Somalia Agrees to International Monetary Fund Monitoring Programby
One-year program will focus on governance, budget preparation
Horn of Africa nation facing Islamist militant insurgency
Somalia has agreed to a one-year monitoring program with the International Monetary Fund, as the nation tries to rebuild a functioning state amid an Islamist insurgency.
The staff-monitored program, which doesn’t involve loans, aims to help Somalia improve budget planning, boost oversight of banking and money-transfer businesses, clear its arrears and conduct currency reforms, the IMF said in a statement on Wednesday. It paves the way for “normalizing” the fund’s relationship with Somalia after more than two decades of war, it said.
“The program will focus on policies to improve governance and fiscal management, strengthen institutions, foster financial sector development and fill considerable data gaps,” IMF mission head Rogerio Zandamela said in the statement, following discussions in neighboring Kenya’s capital, Nairobi.
“Technical assistance and capacity building will be an integral part of the program,” which is due to start in May, Zandamela said.
Somalia has been wracked by instability and civil war since dictator Mohamed Siad Barre was ousted in 1991. President Hassan Sheikh Mohamoud, backed by an African Union force, has been trying to re-establish order amid frequent bombings and suicide attacks by al-Shabaab militants seeking to rule by Islamic law. U.S. drone strikes have helped weaken al-Shabaab after military gains that drove the group out of Mogadishu and other southern and central regions over more than four years.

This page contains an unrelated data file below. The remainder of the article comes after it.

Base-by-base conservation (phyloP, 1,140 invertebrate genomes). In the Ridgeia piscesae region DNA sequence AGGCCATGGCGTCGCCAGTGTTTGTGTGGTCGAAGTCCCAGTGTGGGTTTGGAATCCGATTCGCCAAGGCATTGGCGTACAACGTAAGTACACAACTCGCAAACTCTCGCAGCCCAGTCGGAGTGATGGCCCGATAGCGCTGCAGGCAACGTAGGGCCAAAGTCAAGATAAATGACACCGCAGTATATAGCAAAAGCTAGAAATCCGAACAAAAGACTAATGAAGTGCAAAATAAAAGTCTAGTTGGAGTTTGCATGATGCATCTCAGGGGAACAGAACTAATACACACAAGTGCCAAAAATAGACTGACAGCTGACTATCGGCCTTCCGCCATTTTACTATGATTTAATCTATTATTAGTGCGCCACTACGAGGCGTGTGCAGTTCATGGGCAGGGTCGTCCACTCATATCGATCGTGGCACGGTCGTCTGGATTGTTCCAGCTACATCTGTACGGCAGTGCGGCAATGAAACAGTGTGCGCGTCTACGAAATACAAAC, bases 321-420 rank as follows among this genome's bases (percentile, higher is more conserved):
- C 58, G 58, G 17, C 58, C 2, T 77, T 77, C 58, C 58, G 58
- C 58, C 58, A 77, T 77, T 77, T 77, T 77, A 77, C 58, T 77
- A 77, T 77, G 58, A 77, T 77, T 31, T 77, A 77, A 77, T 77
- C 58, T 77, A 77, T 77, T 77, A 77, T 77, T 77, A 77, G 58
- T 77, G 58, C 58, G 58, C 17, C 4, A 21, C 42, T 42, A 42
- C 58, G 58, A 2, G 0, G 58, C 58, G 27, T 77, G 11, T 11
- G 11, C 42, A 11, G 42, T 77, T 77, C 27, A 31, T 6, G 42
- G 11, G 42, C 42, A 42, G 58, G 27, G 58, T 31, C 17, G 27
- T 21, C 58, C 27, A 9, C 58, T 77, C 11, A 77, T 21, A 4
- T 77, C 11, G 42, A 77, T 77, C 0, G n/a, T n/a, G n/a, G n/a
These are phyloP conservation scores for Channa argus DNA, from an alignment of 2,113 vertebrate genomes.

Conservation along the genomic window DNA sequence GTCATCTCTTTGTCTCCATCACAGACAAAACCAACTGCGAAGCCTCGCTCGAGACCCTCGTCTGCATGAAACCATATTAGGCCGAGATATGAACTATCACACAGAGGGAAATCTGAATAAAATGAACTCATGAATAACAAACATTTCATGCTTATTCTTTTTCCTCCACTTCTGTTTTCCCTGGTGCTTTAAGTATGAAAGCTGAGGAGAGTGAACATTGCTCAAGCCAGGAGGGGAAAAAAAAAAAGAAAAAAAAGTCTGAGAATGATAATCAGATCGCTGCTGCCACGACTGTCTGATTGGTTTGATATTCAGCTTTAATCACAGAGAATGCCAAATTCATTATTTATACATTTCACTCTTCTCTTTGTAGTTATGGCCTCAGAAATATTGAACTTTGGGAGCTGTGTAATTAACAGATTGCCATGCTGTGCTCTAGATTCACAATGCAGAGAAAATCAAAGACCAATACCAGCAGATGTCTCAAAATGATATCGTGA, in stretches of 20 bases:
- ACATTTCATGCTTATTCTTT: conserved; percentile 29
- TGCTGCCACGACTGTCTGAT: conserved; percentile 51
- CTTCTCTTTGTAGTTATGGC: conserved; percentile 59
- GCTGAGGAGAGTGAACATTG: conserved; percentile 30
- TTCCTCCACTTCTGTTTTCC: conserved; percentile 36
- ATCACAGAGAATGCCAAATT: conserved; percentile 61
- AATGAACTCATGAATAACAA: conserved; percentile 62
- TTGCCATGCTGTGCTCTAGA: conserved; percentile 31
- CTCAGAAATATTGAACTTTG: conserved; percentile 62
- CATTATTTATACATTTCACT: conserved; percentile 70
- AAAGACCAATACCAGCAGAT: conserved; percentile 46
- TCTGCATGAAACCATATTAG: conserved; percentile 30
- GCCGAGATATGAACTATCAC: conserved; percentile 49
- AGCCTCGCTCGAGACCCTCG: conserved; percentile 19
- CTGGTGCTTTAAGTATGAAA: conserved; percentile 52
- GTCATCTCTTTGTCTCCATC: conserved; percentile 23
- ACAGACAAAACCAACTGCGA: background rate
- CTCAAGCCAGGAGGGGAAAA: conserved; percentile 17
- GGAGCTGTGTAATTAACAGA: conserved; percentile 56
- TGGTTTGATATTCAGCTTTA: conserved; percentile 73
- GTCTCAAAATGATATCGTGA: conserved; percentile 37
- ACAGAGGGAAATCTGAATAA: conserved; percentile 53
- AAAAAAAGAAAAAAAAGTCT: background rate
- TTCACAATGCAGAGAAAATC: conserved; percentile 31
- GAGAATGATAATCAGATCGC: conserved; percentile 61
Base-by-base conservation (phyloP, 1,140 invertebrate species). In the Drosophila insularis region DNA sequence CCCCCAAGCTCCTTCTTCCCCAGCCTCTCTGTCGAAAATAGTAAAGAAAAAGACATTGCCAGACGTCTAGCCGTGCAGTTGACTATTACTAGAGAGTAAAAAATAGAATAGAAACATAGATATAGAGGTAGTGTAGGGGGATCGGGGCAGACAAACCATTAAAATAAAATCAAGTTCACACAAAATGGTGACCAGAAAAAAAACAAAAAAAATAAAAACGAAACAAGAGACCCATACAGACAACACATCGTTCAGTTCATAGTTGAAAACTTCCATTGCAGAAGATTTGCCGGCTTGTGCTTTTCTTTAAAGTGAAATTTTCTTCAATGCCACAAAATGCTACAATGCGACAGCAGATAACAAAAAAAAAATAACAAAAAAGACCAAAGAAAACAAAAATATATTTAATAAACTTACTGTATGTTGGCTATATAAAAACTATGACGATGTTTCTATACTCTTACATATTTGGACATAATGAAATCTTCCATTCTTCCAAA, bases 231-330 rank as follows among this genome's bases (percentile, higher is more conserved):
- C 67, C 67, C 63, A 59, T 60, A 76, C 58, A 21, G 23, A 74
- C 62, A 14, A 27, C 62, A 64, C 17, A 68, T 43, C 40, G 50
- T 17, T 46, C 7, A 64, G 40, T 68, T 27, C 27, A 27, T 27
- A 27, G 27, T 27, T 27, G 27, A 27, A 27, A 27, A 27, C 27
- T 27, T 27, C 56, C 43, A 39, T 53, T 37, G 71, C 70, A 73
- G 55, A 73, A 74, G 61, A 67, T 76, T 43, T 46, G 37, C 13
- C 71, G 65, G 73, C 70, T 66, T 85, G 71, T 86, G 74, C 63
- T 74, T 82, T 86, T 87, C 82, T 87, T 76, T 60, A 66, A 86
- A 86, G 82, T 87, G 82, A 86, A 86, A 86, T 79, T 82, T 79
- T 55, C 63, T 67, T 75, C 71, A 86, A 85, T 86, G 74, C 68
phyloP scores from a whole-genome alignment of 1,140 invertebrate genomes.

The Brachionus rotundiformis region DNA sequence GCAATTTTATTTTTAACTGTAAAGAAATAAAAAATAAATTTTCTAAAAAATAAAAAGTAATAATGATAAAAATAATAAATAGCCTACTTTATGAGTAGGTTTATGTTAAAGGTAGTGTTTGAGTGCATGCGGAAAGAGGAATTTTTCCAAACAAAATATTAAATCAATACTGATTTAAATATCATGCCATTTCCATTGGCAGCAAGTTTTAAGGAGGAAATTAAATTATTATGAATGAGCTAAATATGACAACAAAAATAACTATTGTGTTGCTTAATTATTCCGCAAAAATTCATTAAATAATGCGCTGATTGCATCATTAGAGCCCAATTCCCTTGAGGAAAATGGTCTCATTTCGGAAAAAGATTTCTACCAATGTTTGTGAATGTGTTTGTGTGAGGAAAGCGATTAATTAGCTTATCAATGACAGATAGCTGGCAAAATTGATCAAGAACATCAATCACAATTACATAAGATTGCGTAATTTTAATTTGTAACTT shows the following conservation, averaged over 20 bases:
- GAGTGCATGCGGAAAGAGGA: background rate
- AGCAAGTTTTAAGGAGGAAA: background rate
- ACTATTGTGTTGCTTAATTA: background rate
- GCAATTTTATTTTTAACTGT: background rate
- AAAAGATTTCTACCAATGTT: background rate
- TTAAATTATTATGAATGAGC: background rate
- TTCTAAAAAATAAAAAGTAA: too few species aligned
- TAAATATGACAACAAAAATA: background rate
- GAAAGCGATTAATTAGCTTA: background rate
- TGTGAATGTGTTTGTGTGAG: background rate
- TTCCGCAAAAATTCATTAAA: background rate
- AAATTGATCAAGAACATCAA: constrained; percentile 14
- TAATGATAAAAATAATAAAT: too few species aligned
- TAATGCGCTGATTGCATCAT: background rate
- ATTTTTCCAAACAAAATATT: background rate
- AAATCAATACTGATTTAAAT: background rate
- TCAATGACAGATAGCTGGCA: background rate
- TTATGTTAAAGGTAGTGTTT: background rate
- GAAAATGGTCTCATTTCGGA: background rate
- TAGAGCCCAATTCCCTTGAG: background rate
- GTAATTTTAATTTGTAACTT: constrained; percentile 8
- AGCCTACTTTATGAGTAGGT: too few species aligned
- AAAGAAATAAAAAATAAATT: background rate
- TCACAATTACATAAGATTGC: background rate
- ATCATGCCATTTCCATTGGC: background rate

The economy is largely dependent on remittances sent home by Somali workers abroad. Growth was probably 3.7 percent in 2015 and the rate of inflation was 1 percent, the IMF said.
In 2013, the fund officially recognized Somalia’s government after 22 years, but said the country was ineligible to borrow from the fund because it had arrears of $352 million. The IMF reviewed the Horn of Africa nation’s economy for the first time in July.
Even as the country has made progress since 2012 to improve economic and social infrastructure, “considerable development efforts are essential for the reconstruction of Somalia,” said Zandamela.